Calif.’s New Landscape: Q&A With Attorney Dwayne McKenzie
California is currently in the third stage in allowing counties to reopen businesses, and in the past week, officials in Los Angeles announced “sweeping new standards” for all retail locations, and that it’s accelerating the process for in-person dining and other sectors like hair salons.
County Supervisor Janice Hahn said L.A. is walking “a fine line,” and that officials are “threading the needle” between keeping the public safe and allowing the economy to reopen. And the commercial real estate industry has to navigate through complex government relief programs and a slew of new employment-related regulations issued by local, state and federal authorities.
Dwayne McKenzie is an employment and labor law partner at Cox, Castle & Nicholson, LP, a real estate-focused firm with offices in L.A., San Francisco and Orange County. McKenzie represents employers, trade associations, owners, public agencies and labor-management trust funds in employment law and traditional labor relations.
McKenzie, speaking with Commercial Observer before police clashed with protestors in L.A. and before stores were looted throughout the weekend, discussed how employers can move forward as officials slowly reopen the economy amid a pandemic. He also responded to different interventions from different levels of government, and how the dynamic relates to employers’ responsibilities in the new normal.
Commercial Observer: How significant is it for officials to announce they’re aiming to accelerate the process, with proposed dates for the economy to reopen?
Dwayne McKenzie: Very. Employers and employees need to plan. Although many employers and businesses have been hard at work mapping out their physical safeguards and preparing their new practices and policies, they need to communicate with employees, vendors, and customers. They need to make firm decisions, and an anticipated date sets a timeline to work toward.
What does it mean to have actual dates and timeframes for people to work and plan toward?
There’s the obvious planning such as changes to the physical environment, identifying and obtaining personal protective equipment, sanitizing equipment and products, signage, and the like. But I think the psychological aspect is often one that is overlooked until employers are actually dealing with it.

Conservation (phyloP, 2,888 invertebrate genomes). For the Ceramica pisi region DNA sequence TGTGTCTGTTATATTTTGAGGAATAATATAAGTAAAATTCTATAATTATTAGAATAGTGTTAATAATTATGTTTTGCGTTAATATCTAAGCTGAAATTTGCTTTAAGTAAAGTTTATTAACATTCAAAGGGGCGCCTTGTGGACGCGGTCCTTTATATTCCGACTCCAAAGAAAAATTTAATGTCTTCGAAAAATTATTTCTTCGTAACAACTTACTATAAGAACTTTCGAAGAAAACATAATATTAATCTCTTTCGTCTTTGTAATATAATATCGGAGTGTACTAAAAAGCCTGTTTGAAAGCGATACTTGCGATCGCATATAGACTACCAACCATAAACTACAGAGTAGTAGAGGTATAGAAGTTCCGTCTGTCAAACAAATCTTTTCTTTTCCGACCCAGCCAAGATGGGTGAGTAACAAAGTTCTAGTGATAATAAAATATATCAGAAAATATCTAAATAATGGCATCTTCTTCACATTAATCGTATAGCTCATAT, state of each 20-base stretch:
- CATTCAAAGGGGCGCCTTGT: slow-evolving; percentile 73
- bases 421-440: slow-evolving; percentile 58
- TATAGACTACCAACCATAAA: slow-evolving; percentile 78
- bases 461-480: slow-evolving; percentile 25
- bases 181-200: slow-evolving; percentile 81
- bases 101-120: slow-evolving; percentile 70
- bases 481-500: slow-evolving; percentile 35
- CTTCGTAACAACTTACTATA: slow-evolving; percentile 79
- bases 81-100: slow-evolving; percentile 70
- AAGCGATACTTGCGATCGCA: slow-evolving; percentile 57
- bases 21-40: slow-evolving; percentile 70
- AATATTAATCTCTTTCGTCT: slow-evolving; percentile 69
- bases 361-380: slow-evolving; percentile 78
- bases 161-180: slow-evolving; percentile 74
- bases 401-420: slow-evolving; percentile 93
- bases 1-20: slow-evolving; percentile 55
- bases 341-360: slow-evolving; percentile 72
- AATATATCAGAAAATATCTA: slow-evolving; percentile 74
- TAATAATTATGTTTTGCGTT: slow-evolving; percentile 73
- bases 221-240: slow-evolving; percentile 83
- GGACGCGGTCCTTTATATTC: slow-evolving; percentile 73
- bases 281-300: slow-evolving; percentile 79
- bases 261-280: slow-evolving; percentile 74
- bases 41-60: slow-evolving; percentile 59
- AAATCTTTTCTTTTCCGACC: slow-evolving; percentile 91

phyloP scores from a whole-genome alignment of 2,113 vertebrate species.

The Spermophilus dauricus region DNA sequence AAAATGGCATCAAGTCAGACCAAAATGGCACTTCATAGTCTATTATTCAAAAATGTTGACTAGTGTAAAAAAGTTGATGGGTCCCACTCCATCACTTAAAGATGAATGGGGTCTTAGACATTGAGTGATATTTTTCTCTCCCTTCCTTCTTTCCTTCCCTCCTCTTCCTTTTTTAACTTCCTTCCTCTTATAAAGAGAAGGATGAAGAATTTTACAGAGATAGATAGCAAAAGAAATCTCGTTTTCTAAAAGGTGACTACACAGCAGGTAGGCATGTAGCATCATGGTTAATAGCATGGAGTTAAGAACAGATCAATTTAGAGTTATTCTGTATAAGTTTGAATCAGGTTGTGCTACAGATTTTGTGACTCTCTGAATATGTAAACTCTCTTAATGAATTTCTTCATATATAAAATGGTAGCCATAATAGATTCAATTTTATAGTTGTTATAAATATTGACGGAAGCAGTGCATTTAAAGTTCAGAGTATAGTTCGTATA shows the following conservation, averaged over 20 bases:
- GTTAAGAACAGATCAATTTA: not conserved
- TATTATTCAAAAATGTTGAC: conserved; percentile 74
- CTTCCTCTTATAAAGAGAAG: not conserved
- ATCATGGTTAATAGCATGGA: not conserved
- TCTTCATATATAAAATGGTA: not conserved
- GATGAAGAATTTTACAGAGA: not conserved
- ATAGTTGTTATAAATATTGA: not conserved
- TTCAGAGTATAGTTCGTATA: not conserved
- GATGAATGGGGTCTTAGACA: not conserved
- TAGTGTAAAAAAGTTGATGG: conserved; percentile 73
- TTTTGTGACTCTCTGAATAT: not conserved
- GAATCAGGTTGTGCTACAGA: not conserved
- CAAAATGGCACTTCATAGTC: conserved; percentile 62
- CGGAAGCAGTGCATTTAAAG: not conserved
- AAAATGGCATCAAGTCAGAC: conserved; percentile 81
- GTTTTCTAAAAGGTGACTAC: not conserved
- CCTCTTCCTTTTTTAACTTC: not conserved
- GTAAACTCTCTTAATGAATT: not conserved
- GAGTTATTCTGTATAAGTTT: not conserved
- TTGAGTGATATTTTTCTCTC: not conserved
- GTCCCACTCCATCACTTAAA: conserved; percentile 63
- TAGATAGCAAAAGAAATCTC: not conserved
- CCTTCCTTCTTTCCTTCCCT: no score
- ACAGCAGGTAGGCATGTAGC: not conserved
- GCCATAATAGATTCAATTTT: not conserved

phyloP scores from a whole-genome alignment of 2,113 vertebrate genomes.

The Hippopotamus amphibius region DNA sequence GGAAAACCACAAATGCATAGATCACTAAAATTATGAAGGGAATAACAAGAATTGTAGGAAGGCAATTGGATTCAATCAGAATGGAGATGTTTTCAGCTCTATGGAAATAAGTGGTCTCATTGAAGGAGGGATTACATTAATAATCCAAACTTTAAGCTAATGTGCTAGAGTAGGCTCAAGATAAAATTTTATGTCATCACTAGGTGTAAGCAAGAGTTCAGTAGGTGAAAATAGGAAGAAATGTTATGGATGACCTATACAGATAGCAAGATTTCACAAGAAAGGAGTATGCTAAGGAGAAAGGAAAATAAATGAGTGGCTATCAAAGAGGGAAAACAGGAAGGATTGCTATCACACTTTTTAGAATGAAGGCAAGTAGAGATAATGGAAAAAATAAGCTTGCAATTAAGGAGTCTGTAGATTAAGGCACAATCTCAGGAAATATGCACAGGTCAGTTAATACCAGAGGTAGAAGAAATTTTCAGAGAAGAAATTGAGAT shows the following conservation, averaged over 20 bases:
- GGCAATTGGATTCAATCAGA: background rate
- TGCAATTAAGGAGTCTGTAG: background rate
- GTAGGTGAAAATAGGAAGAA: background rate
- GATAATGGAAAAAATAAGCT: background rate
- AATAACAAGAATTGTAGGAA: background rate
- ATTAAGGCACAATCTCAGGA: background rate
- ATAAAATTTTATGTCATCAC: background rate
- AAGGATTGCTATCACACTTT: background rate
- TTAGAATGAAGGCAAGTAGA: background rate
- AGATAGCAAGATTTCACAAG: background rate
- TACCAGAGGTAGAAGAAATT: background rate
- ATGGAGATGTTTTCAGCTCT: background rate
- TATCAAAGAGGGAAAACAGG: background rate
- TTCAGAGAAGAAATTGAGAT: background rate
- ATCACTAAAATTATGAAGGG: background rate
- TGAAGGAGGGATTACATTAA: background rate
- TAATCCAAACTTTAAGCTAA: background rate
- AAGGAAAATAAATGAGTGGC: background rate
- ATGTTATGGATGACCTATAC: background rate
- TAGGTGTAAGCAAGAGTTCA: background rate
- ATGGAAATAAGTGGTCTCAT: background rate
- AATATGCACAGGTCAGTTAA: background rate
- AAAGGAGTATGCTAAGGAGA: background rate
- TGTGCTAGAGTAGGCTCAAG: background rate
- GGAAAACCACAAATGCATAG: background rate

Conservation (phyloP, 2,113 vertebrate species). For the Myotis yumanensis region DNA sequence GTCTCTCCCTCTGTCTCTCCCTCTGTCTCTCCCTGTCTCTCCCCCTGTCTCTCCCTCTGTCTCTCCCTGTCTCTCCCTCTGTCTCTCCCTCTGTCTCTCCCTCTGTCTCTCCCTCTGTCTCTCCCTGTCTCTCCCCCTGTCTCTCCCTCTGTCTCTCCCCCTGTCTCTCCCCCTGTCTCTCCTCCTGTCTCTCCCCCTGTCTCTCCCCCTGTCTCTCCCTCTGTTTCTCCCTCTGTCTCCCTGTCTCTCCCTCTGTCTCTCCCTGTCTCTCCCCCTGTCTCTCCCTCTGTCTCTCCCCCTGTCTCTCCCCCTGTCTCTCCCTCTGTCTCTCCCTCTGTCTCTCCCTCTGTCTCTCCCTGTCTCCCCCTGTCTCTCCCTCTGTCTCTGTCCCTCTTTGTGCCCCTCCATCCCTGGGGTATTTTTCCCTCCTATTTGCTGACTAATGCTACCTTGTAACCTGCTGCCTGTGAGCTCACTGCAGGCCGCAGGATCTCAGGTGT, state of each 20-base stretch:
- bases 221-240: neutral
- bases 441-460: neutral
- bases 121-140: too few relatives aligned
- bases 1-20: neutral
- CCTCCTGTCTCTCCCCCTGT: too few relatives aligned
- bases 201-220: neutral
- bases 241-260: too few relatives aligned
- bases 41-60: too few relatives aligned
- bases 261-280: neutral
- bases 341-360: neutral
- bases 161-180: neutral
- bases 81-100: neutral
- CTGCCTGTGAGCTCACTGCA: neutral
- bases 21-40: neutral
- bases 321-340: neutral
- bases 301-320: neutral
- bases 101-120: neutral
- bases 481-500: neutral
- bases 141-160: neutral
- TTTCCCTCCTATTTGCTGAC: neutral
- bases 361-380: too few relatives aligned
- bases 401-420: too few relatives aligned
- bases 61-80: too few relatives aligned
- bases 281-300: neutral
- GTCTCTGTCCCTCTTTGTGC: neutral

Many employees are fearful or have concerns about returning to work, especially older workers and those with preexisting conditions. Working toward a set date allows employees to mentally prepare and to work with their employers to address concerns and consider alternatives. Returning to work for many will be a mental exercise before it is a physical one. A set date starts that process.
How do you expect the summer to play out?
My crystal ball has been taxed lately. Obviously, much will depend on whether a coronavirus resurgence will cause a quick shutdown again which has been a source of concern generally. But, concern developing over that possibility has actually had some upsides, since it means that many businesses and employers are taking proactive steps now to prevent that.
We are seeing many businesses, such as restaurants and hospitality, focusing on sustainability and not just profitability. To reopen and stay open is a good initial goal. If we are able to do that over the summer and develop practices to navigate through fall and winter without a complete shutdown, employers can keep their doors open until such time that we can confidently reopen more fully.
Governor Gavin Newsom’s state of emergency executive order establishes a “presumption” until July 5 that any employee who contracts coronavirus within 14 days of working at their place of employment became infected at work, which entitles workers to California Workers’ Compensation benefits. Should companies delay opening their offices because of that?
Practical needs will dictate. If an employer can operate remotely through July 5 and avoid bringing employees back to the workplace — whether all or even partially — they can avoid the potential for workers’ compensation claims related to COVID-19. That certainly makes sense. But for those employers who do not have that luxury, the economic impact of remaining closed likely outweighs the potential concern of workers’ compensation claims and potential future increased insurance rates.